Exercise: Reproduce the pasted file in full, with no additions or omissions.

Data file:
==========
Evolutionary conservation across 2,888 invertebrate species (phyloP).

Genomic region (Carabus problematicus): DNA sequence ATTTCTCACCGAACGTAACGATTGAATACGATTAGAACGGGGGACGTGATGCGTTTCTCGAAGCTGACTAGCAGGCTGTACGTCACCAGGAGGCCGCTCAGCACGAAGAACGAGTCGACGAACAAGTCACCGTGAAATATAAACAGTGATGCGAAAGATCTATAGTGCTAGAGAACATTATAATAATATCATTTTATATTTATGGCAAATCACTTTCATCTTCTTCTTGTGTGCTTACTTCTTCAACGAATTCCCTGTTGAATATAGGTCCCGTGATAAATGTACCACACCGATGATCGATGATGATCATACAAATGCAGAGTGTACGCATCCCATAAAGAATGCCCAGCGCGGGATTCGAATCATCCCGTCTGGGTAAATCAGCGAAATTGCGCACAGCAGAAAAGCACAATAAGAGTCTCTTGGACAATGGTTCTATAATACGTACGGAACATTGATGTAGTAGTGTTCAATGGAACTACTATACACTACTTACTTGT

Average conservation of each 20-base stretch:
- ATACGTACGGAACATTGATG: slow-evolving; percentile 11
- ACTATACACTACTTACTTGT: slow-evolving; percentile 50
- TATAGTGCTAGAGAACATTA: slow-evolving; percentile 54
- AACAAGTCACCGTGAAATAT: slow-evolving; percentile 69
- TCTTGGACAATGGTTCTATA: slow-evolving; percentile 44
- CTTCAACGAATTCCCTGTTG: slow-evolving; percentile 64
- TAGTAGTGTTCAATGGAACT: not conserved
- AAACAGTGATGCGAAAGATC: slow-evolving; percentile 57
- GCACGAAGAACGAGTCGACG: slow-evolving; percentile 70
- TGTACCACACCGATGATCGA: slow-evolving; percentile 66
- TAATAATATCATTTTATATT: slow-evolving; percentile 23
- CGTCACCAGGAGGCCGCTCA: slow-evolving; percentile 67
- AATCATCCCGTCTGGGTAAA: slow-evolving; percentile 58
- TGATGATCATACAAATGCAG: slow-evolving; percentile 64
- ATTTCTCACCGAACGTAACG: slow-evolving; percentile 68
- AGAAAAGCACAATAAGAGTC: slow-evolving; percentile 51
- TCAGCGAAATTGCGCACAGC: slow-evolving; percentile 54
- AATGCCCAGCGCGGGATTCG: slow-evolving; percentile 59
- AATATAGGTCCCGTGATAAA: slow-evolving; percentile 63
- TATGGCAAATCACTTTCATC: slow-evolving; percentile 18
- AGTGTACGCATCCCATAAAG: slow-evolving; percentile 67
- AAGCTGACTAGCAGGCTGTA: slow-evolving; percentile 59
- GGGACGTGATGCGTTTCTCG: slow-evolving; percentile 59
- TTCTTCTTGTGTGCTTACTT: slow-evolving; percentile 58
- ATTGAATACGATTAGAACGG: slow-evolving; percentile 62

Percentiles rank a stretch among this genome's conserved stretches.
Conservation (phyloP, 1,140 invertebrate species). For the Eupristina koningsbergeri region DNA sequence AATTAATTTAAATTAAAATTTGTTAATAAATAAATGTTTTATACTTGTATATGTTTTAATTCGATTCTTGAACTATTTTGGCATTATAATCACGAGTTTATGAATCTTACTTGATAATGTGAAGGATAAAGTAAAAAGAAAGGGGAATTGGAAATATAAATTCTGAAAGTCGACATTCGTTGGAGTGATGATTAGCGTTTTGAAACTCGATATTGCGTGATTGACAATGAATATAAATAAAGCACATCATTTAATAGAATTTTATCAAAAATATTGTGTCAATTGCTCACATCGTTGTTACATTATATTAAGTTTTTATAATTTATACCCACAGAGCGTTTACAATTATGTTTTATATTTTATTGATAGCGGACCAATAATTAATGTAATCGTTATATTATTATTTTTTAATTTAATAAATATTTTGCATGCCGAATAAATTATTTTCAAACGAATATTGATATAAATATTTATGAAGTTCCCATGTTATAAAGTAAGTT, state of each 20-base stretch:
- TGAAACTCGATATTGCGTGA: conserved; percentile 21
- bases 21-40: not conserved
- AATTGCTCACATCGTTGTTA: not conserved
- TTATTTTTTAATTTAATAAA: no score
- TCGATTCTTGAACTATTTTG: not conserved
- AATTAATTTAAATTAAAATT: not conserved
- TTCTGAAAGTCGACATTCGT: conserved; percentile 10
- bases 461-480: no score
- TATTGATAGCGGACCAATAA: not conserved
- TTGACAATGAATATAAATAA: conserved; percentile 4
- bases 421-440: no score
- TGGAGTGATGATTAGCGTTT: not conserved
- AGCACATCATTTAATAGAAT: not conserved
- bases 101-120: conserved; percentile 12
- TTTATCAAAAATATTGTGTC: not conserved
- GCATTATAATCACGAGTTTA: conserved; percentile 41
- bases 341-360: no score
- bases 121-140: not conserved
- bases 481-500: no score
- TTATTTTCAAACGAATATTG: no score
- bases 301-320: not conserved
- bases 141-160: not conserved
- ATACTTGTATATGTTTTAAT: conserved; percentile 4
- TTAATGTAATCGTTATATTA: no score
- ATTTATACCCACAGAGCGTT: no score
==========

Evolutionary conservation across 2,888 invertebrate species (phyloP).

Genomic region (Carabus problematicus): DNA sequence ATTTCTCACCGAACGTAACGATTGAATACGATTAGAACGGGGGACGTGATGCGTTTCTCGAAGCTGACTAGCAGGCTGTACGTCACCAGGAGGCCGCTCAGCACGAAGAACGAGTCGACGAACAAGTCACCGTGAAATATAAACAGTGATGCGAAAGATCTATAGTGCTAGAGAACATTATAATAATATCATTTTATATTTATGGCAAATCACTTTCATCTTCTTCTTGTGTGCTTACTTCTTCAACGAATTCCCTGTTGAATATAGGTCCCGTGATAAATGTACCACACCGATGATCGATGATGATCATACAAATGCAGAGTGTACGCATCCCATAAAGAATGCCCAGCGCGGGATTCGAATCATCCCGTCTGGGTAAATCAGCGAAATTGCGCACAGCAGAAAAGCACAATAAGAGTCTCTTGGACAATGGTTCTATAATACGTACGGAACATTGATGTAGTAGTGTTCAATGGAACTACTATACACTACTTACTTGT

Average conservation of each 20-base stretch:
- ATACGTACGGAACATTGATG: slow-evolving; percentile 11
- ACTATACACTACTTACTTGT: slow-evolving; percentile 50
- TATAGTGCTAGAGAACATTA: slow-evolving; percentile 54
- AACAAGTCACCGTGAAATAT: slow-evolving; percentile 69
- TCTTGGACAATGGTTCTATA: slow-evolving; percentile 44
- CTTCAACGAATTCCCTGTTG: slow-evolving; percentile 64
- TAGTAGTGTTCAATGGAACT: not conserved
- AAACAGTGATGCGAAAGATC: slow-evolving; percentile 57
- GCACGAAGAACGAGTCGACG: slow-evolving; percentile 70
- TGTACCACACCGATGATCGA: slow-evolving; percentile 66
- TAATAATATCATTTTATATT: slow-evolving; percentile 23
- CGTCACCAGGAGGCCGCTCA: slow-evolving; percentile 67
- AATCATCCCGTCTGGGTAAA: slow-evolving; percentile 58
- TGATGATCATACAAATGCAG: slow-evolving; percentile 64
- ATTTCTCACCGAACGTAACG: slow-evolving; percentile 68
- AGAAAAGCACAATAAGAGTC: slow-evolving; percentile 51
- TCAGCGAAATTGCGCACAGC: slow-evolving; percentile 54
- AATGCCCAGCGCGGGATTCG: slow-evolving; percentile 59
- AATATAGGTCCCGTGATAAA: slow-evolving; percentile 63
- TATGGCAAATCACTTTCATC: slow-evolving; percentile 18
- AGTGTACGCATCCCATAAAG: slow-evolving; percentile 67
- AAGCTGACTAGCAGGCTGTA: slow-evolving; percentile 59
- GGGACGTGATGCGTTTCTCG: slow-evolving; percentile 59
- TTCTTCTTGTGTGCTTACTT: slow-evolving; percentile 58
- ATTGAATACGATTAGAACGG: slow-evolving; percentile 62

Percentiles rank a stretch among this genome's conserved stretches.
Conservation (phyloP, 1,140 invertebrate species). For the Eupristina koningsbergeri region DNA sequence AATTAATTTAAATTAAAATTTGTTAATAAATAAATGTTTTATACTTGTATATGTTTTAATTCGATTCTTGAACTATTTTGGCATTATAATCACGAGTTTATGAATCTTACTTGATAATGTGAAGGATAAAGTAAAAAGAAAGGGGAATTGGAAATATAAATTCTGAAAGTCGACATTCGTTGGAGTGATGATTAGCGTTTTGAAACTCGATATTGCGTGATTGACAATGAATATAAATAAAGCACATCATTTAATAGAATTTTATCAAAAATATTGTGTCAATTGCTCACATCGTTGTTACATTATATTAAGTTTTTATAATTTATACCCACAGAGCGTTTACAATTATGTTTTATATTTTATTGATAGCGGACCAATAATTAATGTAATCGTTATATTATTATTTTTTAATTTAATAAATATTTTGCATGCCGAATAAATTATTTTCAAACGAATATTGATATAAATATTTATGAAGTTCCCATGTTATAAAGTAAGTT, state of each 20-base stretch:
- TGAAACTCGATATTGCGTGA: conserved; percentile 21
- bases 21-40: not conserved
- AATTGCTCACATCGTTGTTA: not conserved
- TTATTTTTTAATTTAATAAA: no score
- TCGATTCTTGAACTATTTTG: not conserved
- AATTAATTTAAATTAAAATT: not conserved
- TTCTGAAAGTCGACATTCGT: conserved; percentile 10
- bases 461-480: no score
- TATTGATAGCGGACCAATAA: not conserved
- TTGACAATGAATATAAATAA: conserved; percentile 4
- bases 421-440: no score
- TGGAGTGATGATTAGCGTTT: not conserved
- AGCACATCATTTAATAGAAT: not conserved
- bases 101-120: conserved; percentile 12
- TTTATCAAAAATATTGTGTC: not conserved
- GCATTATAATCACGAGTTTA: conserved; percentile 41
- bases 341-360: no score
- bases 121-140: not conserved
- bases 481-500: no score
- TTATTTTCAAACGAATATTG: no score
- bases 301-320: not conserved
- bases 141-160: not conserved
- ATACTTGTATATGTTTTAAT: conserved; percentile 4
- TTAATGTAATCGTTATATTA: no score
- ATTTATACCCACAGAGCGTT: no score